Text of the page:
It looks like the next CEO of Uber will be a man.
According to a weekend report by Recode, there are only 4 candidates on Uber's shortlist, and none of them are women.
To be fair, Uber's board of directors considered several women, but they didn't want the job. Most recently, HP Enterprise CEO Meg Whitman publicly announced she wouldn't be taking the job, after reports emerged that she had been talking to Uber and offering advice.
It's a hard sell, given Uber's cultural and regulatory challenges and its massive ongoing losses. Nonetheless, it seems hard to believe that Uber couldn't find any women to take the job. So we asked dozens of female tech company founders to find out who they'd like to see in the top spot. 25 responded.
The vast majority voted for fellow women, which would be a symbolic choice for a company that is grappling with its "bro" culture.
Here are their top picks:
As our founders pointed out, Sandberg has the leadership experience, "likeability" factor, and is personally passionate about diversity in the workplace. That would make her a dream get for Uber, a company that needs to figure out a path to viability while cleaning up its brand.
Why her? Michel Feaster, CEO of Andreessen-Horowitz backed UserMind, points out that Sandberg knows how to lead multibillion-dollar M&A deals, which might be increasingly useful to Uber; she's managed different business units; and she takes a "firm social standing on diversity" to boot.
SohoMuse founder Consuelo Vanderbilt Costin adds: "She's been able to overcome incredible adversity in her life" after her late husband's death.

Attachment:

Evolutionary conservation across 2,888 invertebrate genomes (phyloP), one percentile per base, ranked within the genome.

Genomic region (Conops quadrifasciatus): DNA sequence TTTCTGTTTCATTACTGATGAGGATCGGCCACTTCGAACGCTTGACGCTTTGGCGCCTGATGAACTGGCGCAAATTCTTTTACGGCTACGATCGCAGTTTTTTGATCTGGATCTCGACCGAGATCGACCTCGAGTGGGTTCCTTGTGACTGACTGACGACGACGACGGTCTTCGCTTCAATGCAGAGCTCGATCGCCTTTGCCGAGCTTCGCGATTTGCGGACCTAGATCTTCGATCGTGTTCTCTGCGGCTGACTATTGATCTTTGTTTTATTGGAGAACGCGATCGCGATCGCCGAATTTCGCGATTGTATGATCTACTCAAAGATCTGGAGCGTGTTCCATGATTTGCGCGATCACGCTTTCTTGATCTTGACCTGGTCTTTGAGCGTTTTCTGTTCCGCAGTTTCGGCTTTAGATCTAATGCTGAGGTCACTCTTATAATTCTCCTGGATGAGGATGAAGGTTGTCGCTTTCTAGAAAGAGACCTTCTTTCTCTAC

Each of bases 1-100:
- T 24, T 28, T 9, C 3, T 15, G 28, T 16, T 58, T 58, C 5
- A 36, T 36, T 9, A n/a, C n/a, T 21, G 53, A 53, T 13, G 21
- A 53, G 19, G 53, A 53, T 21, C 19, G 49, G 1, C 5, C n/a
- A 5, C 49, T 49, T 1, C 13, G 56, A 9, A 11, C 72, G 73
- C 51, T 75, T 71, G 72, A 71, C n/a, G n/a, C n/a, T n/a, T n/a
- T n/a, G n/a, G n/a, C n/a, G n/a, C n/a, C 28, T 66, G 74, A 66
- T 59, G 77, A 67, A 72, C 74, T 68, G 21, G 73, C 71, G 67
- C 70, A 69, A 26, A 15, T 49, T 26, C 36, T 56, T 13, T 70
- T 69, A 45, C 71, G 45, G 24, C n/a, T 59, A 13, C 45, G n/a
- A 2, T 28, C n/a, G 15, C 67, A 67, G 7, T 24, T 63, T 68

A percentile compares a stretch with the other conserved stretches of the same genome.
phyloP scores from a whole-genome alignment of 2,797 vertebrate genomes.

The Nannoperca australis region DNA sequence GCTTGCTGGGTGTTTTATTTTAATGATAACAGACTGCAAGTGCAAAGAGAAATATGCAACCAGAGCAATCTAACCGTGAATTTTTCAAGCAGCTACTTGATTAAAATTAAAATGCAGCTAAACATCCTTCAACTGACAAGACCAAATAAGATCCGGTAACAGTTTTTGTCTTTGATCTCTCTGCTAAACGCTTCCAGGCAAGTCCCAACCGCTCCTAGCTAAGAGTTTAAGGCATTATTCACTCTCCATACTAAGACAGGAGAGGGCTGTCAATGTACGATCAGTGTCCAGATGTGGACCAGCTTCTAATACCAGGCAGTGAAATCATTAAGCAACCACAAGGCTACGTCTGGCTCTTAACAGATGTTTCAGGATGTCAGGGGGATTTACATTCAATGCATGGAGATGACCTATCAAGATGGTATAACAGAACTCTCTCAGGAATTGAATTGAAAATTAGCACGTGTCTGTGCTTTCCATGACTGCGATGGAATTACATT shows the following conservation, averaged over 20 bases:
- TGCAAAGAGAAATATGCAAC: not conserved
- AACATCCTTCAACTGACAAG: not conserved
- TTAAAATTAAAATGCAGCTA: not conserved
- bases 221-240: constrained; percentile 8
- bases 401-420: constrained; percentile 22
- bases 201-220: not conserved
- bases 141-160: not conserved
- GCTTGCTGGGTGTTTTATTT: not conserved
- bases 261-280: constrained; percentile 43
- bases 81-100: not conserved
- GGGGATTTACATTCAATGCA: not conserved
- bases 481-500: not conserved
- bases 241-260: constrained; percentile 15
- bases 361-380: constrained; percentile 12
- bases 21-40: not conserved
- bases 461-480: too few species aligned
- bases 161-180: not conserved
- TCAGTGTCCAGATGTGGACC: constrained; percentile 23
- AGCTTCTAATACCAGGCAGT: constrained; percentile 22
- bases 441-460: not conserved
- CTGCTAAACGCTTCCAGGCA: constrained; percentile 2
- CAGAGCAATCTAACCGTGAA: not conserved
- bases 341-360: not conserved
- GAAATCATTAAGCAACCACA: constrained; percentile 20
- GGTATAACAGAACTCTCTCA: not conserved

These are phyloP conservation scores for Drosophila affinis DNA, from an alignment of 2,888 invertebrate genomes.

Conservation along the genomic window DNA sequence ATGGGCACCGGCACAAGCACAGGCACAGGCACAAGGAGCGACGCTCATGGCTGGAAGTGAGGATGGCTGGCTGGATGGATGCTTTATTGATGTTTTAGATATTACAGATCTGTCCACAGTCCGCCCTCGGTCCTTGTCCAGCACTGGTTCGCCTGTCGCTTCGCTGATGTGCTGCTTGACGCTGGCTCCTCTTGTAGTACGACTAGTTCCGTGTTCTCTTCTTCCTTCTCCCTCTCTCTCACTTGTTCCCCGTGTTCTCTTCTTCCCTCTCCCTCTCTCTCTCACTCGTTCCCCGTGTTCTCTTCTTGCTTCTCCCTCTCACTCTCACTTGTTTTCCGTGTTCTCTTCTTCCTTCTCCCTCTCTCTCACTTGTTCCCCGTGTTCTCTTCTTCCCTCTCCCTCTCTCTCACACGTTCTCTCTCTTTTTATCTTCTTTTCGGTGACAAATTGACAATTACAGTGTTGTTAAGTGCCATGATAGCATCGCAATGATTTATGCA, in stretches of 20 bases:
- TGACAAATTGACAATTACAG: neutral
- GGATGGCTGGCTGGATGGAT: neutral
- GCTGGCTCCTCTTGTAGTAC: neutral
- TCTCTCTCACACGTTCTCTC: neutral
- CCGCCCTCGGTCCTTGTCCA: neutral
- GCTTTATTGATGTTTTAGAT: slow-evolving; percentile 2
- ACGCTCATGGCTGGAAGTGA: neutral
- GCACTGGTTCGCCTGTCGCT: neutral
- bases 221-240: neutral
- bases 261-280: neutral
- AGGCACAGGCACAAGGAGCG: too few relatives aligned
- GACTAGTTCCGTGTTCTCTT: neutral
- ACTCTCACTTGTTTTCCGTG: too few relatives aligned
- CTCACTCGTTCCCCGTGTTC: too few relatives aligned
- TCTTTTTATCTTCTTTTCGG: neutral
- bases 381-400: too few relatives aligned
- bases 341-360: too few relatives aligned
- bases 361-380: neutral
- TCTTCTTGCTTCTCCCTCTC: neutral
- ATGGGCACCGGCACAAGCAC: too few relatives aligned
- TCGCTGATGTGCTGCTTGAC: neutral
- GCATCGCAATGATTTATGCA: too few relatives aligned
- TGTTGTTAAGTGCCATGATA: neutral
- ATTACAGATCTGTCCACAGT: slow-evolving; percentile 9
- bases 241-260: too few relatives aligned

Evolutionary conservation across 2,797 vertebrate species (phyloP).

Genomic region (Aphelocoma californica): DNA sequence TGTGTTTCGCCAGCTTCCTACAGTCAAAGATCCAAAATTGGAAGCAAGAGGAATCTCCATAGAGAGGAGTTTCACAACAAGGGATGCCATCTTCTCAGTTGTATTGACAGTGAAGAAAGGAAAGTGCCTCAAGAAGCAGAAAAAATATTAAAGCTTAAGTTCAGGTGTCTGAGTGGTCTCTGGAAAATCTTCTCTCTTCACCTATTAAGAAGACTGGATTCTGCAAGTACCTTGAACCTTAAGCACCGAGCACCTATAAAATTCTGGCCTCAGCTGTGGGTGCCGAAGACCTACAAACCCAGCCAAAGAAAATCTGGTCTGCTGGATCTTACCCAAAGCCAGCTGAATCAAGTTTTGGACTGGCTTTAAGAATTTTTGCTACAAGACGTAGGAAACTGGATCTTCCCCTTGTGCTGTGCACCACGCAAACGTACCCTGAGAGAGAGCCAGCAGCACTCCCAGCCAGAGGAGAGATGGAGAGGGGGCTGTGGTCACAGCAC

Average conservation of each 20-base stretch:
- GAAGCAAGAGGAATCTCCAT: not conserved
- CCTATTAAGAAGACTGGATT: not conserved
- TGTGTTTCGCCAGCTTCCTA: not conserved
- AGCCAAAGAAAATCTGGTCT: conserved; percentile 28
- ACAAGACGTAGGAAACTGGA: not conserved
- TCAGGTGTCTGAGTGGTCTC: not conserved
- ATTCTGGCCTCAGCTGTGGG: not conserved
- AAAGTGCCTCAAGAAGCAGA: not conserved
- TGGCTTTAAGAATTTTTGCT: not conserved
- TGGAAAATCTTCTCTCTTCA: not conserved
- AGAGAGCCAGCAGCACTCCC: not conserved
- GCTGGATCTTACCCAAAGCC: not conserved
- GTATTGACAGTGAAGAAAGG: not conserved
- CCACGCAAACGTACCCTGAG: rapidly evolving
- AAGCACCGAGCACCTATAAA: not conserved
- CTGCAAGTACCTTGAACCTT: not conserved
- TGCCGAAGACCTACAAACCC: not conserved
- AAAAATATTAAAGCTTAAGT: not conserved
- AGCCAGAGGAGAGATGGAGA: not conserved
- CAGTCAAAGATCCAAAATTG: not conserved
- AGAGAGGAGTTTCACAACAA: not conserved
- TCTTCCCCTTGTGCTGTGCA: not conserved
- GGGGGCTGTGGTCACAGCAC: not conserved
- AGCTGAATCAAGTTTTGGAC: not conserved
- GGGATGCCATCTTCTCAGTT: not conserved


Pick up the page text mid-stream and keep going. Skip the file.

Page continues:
Shanna Tellerman, founder and CEO of start-up Modsy, said Sandberg is a " strong operator, understands consumer businesses at scale and a great leader."
Ultimately, "she doesn't deserve to be number two," to Facebook founder Mark Zuckerberg, said serial entrepreneur Dana Denis-Smith. "This is a great step out of operations to CEO."
Could it happen? Almost certainly not. All reports indicate that Sandberg did not want to be considered for the role.
Mayer might have struggled at Yahoo during her tenure, but several female founders told CNBC that she should get a second chance to shine. And she might well be on the market for her next high-profile gig.
Why her? Sarah Cone, who started the investment firm Social Impact Capital, is ready to see Mayer excel in her next role. "She needs another chance to prove she's an amazing CEO," Cone told us. Another founder, who requested anonymity as the company has a partnership with Uber, also picked Mayer: "She focused a lot on Yahoo's culture, I've heard more than people realize."
Could it happen? Mayer rushed to former Uber CEO Travis Kalanick's defense in the wake of criticism for his handling of Uber's cultural problems, which included allegations of sexual misconduct. That might have impressed key members of the board. But reports say this appointment is unlikely to happen, as Mayer lacks the "real-world logistics" experience to run a company like Uber.
Uber director Huffington is rapidly emerging as the public face of the company. Her influence is being felt internally at Uber, according to multiple reports, and she's getting praise for her effectiveness. Not only that, Huffington is a media mogul who has described diversity as like "fresh air" and pushed for more women to be brought into leadership positions.
Why her? As Kristine Ashcraft from medical start-up YouScript, puts it: "Her goal is to fix the systemic culture in Silicon Valley -- and Uber is a great place to start."